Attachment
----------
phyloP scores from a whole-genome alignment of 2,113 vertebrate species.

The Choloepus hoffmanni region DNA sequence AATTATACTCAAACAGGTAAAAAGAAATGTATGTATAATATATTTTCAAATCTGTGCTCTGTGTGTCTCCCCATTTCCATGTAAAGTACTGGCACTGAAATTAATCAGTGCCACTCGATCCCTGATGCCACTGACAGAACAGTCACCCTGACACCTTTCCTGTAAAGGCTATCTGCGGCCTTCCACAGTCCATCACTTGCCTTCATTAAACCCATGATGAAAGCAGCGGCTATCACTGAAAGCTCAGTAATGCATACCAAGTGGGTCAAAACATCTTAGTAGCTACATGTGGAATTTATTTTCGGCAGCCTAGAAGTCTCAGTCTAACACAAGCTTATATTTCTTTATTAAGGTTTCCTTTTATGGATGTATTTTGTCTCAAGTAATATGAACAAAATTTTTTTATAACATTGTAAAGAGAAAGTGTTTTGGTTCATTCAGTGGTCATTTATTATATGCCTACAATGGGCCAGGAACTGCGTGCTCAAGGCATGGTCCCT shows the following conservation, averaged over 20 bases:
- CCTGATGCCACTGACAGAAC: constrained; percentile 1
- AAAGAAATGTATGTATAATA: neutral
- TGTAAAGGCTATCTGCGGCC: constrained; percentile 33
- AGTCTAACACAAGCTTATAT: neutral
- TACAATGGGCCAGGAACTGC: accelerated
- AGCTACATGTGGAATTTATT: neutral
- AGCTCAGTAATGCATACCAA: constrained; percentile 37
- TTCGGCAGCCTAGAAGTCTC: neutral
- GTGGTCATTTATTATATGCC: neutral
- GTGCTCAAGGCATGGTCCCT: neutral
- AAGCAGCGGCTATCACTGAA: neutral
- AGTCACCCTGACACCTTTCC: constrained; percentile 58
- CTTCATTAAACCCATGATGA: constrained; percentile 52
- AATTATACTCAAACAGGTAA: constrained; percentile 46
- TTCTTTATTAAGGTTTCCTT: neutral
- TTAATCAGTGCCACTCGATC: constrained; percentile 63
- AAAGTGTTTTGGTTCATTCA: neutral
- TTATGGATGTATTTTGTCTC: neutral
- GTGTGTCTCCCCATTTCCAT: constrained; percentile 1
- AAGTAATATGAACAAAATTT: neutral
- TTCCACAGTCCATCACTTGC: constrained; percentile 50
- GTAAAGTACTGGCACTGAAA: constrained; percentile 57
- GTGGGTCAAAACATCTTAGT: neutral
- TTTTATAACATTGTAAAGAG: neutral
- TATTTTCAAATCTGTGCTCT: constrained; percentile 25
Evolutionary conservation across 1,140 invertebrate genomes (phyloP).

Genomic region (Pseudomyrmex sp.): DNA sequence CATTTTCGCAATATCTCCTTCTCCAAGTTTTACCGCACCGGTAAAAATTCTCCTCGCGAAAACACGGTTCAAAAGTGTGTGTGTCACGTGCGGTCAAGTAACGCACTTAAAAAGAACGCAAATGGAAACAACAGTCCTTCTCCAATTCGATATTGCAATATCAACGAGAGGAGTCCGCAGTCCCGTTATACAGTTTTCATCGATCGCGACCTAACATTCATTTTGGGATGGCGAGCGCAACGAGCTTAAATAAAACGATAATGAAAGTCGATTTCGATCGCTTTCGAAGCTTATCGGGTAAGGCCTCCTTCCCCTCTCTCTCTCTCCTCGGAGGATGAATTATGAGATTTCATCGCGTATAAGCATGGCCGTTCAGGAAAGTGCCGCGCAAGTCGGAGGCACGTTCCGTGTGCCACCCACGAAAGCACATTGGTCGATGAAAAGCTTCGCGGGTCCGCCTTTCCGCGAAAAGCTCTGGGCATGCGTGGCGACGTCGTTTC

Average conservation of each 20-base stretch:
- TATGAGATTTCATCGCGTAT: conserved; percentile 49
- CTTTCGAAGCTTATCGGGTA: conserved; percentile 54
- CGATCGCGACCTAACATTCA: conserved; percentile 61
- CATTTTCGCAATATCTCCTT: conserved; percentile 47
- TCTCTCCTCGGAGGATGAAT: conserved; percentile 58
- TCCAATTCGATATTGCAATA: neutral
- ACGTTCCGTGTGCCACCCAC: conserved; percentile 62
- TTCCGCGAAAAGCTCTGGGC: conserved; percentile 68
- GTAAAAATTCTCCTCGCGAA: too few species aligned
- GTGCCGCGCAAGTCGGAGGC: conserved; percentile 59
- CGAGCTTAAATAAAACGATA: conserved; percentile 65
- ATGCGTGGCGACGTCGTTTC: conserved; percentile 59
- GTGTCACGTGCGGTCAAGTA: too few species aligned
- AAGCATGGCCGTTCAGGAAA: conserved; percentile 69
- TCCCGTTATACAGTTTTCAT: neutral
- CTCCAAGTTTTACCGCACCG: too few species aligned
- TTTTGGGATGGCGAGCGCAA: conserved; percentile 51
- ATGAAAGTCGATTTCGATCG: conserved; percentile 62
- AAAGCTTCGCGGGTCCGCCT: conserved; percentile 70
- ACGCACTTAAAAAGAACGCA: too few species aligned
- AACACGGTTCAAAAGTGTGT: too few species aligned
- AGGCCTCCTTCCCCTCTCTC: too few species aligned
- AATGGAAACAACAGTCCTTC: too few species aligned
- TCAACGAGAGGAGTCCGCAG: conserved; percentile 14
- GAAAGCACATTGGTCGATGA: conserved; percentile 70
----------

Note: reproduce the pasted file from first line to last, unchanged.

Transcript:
phyloP scores from a whole-genome alignment of 2,113 vertebrate species.

The Choloepus hoffmanni region DNA sequence AATTATACTCAAACAGGTAAAAAGAAATGTATGTATAATATATTTTCAAATCTGTGCTCTGTGTGTCTCCCCATTTCCATGTAAAGTACTGGCACTGAAATTAATCAGTGCCACTCGATCCCTGATGCCACTGACAGAACAGTCACCCTGACACCTTTCCTGTAAAGGCTATCTGCGGCCTTCCACAGTCCATCACTTGCCTTCATTAAACCCATGATGAAAGCAGCGGCTATCACTGAAAGCTCAGTAATGCATACCAAGTGGGTCAAAACATCTTAGTAGCTACATGTGGAATTTATTTTCGGCAGCCTAGAAGTCTCAGTCTAACACAAGCTTATATTTCTTTATTAAGGTTTCCTTTTATGGATGTATTTTGTCTCAAGTAATATGAACAAAATTTTTTTATAACATTGTAAAGAGAAAGTGTTTTGGTTCATTCAGTGGTCATTTATTATATGCCTACAATGGGCCAGGAACTGCGTGCTCAAGGCATGGTCCCT shows the following conservation, averaged over 20 bases:
- CCTGATGCCACTGACAGAAC: constrained; percentile 1
- AAAGAAATGTATGTATAATA: neutral
- TGTAAAGGCTATCTGCGGCC: constrained; percentile 33
- AGTCTAACACAAGCTTATAT: neutral
- TACAATGGGCCAGGAACTGC: accelerated
- AGCTACATGTGGAATTTATT: neutral
- AGCTCAGTAATGCATACCAA: constrained; percentile 37
- TTCGGCAGCCTAGAAGTCTC: neutral
- GTGGTCATTTATTATATGCC: neutral
- GTGCTCAAGGCATGGTCCCT: neutral
- AAGCAGCGGCTATCACTGAA: neutral
- AGTCACCCTGACACCTTTCC: constrained; percentile 58
- CTTCATTAAACCCATGATGA: constrained; percentile 52
- AATTATACTCAAACAGGTAA: constrained; percentile 46
- TTCTTTATTAAGGTTTCCTT: neutral
- TTAATCAGTGCCACTCGATC: constrained; percentile 63
- AAAGTGTTTTGGTTCATTCA: neutral
- TTATGGATGTATTTTGTCTC: neutral
- GTGTGTCTCCCCATTTCCAT: constrained; percentile 1
- AAGTAATATGAACAAAATTT: neutral
- TTCCACAGTCCATCACTTGC: constrained; percentile 50
- GTAAAGTACTGGCACTGAAA: constrained; percentile 57
- GTGGGTCAAAACATCTTAGT: neutral
- TTTTATAACATTGTAAAGAG: neutral
- TATTTTCAAATCTGTGCTCT: constrained; percentile 25
Evolutionary conservation across 1,140 invertebrate genomes (phyloP).

Genomic region (Pseudomyrmex sp.): DNA sequence CATTTTCGCAATATCTCCTTCTCCAAGTTTTACCGCACCGGTAAAAATTCTCCTCGCGAAAACACGGTTCAAAAGTGTGTGTGTCACGTGCGGTCAAGTAACGCACTTAAAAAGAACGCAAATGGAAACAACAGTCCTTCTCCAATTCGATATTGCAATATCAACGAGAGGAGTCCGCAGTCCCGTTATACAGTTTTCATCGATCGCGACCTAACATTCATTTTGGGATGGCGAGCGCAACGAGCTTAAATAAAACGATAATGAAAGTCGATTTCGATCGCTTTCGAAGCTTATCGGGTAAGGCCTCCTTCCCCTCTCTCTCTCTCCTCGGAGGATGAATTATGAGATTTCATCGCGTATAAGCATGGCCGTTCAGGAAAGTGCCGCGCAAGTCGGAGGCACGTTCCGTGTGCCACCCACGAAAGCACATTGGTCGATGAAAAGCTTCGCGGGTCCGCCTTTCCGCGAAAAGCTCTGGGCATGCGTGGCGACGTCGTTTC

Average conservation of each 20-base stretch:
- TATGAGATTTCATCGCGTAT: conserved; percentile 49
- CTTTCGAAGCTTATCGGGTA: conserved; percentile 54
- CGATCGCGACCTAACATTCA: conserved; percentile 61
- CATTTTCGCAATATCTCCTT: conserved; percentile 47
- TCTCTCCTCGGAGGATGAAT: conserved; percentile 58
- TCCAATTCGATATTGCAATA: neutral
- ACGTTCCGTGTGCCACCCAC: conserved; percentile 62
- TTCCGCGAAAAGCTCTGGGC: conserved; percentile 68
- GTAAAAATTCTCCTCGCGAA: too few species aligned
- GTGCCGCGCAAGTCGGAGGC: conserved; percentile 59
- CGAGCTTAAATAAAACGATA: conserved; percentile 65
- ATGCGTGGCGACGTCGTTTC: conserved; percentile 59
- GTGTCACGTGCGGTCAAGTA: too few species aligned
- AAGCATGGCCGTTCAGGAAA: conserved; percentile 69
- TCCCGTTATACAGTTTTCAT: neutral
- CTCCAAGTTTTACCGCACCG: too few species aligned
- TTTTGGGATGGCGAGCGCAA: conserved; percentile 51
- ATGAAAGTCGATTTCGATCG: conserved; percentile 62
- AAAGCTTCGCGGGTCCGCCT: conserved; percentile 70
- ACGCACTTAAAAAGAACGCA: too few species aligned
- AACACGGTTCAAAAGTGTGT: too few species aligned
- AGGCCTCCTTCCCCTCTCTC: too few species aligned
- AATGGAAACAACAGTCCTTC: too few species aligned
- TCAACGAGAGGAGTCCGCAG: conserved; percentile 14
- GAAAGCACATTGGTCGATGA: conserved; percentile 70